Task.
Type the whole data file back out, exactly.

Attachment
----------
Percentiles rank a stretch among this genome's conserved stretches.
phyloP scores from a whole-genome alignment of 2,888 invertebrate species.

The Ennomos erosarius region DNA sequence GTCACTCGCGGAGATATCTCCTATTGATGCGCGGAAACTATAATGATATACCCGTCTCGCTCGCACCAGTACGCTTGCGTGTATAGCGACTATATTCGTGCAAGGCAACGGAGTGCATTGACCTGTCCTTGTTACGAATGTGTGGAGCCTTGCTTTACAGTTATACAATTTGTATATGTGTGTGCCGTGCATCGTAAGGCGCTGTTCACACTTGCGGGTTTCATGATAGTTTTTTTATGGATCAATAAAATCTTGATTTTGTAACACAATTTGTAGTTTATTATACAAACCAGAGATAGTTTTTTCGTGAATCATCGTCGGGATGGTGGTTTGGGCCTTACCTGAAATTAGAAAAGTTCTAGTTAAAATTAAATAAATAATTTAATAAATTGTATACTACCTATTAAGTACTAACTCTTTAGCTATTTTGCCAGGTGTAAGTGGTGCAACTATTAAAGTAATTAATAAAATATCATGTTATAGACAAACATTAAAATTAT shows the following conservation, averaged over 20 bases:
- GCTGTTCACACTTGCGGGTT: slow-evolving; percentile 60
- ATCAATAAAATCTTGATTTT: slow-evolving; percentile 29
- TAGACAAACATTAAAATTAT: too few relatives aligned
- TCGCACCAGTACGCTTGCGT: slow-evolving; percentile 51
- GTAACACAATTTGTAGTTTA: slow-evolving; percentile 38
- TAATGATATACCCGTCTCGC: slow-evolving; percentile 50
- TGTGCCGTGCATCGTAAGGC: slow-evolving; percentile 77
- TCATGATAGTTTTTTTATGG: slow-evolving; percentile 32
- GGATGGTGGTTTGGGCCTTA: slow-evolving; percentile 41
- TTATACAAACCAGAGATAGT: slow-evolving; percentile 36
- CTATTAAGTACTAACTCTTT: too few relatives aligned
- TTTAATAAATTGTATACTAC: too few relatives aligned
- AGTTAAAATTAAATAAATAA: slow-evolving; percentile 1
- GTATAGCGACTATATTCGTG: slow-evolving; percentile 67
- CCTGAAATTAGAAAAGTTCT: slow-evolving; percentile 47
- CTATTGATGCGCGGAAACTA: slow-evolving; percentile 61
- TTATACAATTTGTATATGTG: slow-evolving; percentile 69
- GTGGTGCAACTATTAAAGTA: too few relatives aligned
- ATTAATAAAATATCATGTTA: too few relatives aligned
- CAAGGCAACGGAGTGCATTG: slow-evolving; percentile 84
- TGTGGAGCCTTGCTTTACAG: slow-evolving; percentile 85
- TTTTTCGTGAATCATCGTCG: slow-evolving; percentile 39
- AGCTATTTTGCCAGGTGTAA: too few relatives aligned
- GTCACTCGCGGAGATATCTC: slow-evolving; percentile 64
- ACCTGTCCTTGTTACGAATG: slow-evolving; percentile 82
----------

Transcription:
Percentiles rank a stretch among this genome's conserved stretches.
phyloP scores from a whole-genome alignment of 2,888 invertebrate species.

The Ennomos erosarius region DNA sequence GTCACTCGCGGAGATATCTCCTATTGATGCGCGGAAACTATAATGATATACCCGTCTCGCTCGCACCAGTACGCTTGCGTGTATAGCGACTATATTCGTGCAAGGCAACGGAGTGCATTGACCTGTCCTTGTTACGAATGTGTGGAGCCTTGCTTTACAGTTATACAATTTGTATATGTGTGTGCCGTGCATCGTAAGGCGCTGTTCACACTTGCGGGTTTCATGATAGTTTTTTTATGGATCAATAAAATCTTGATTTTGTAACACAATTTGTAGTTTATTATACAAACCAGAGATAGTTTTTTCGTGAATCATCGTCGGGATGGTGGTTTGGGCCTTACCTGAAATTAGAAAAGTTCTAGTTAAAATTAAATAAATAATTTAATAAATTGTATACTACCTATTAAGTACTAACTCTTTAGCTATTTTGCCAGGTGTAAGTGGTGCAACTATTAAAGTAATTAATAAAATATCATGTTATAGACAAACATTAAAATTAT shows the following conservation, averaged over 20 bases:
- GCTGTTCACACTTGCGGGTT: slow-evolving; percentile 60
- ATCAATAAAATCTTGATTTT: slow-evolving; percentile 29
- TAGACAAACATTAAAATTAT: too few relatives aligned
- TCGCACCAGTACGCTTGCGT: slow-evolving; percentile 51
- GTAACACAATTTGTAGTTTA: slow-evolving; percentile 38
- TAATGATATACCCGTCTCGC: slow-evolving; percentile 50
- TGTGCCGTGCATCGTAAGGC: slow-evolving; percentile 77
- TCATGATAGTTTTTTTATGG: slow-evolving; percentile 32
- GGATGGTGGTTTGGGCCTTA: slow-evolving; percentile 41
- TTATACAAACCAGAGATAGT: slow-evolving; percentile 36
- CTATTAAGTACTAACTCTTT: too few relatives aligned
- TTTAATAAATTGTATACTAC: too few relatives aligned
- AGTTAAAATTAAATAAATAA: slow-evolving; percentile 1
- GTATAGCGACTATATTCGTG: slow-evolving; percentile 67
- CCTGAAATTAGAAAAGTTCT: slow-evolving; percentile 47
- CTATTGATGCGCGGAAACTA: slow-evolving; percentile 61
- TTATACAATTTGTATATGTG: slow-evolving; percentile 69
- GTGGTGCAACTATTAAAGTA: too few relatives aligned
- ATTAATAAAATATCATGTTA: too few relatives aligned
- CAAGGCAACGGAGTGCATTG: slow-evolving; percentile 84
- TGTGGAGCCTTGCTTTACAG: slow-evolving; percentile 85
- TTTTTCGTGAATCATCGTCG: slow-evolving; percentile 39
- AGCTATTTTGCCAGGTGTAA: too few relatives aligned
- GTCACTCGCGGAGATATCTC: slow-evolving; percentile 64
- ACCTGTCCTTGTTACGAATG: slow-evolving; percentile 82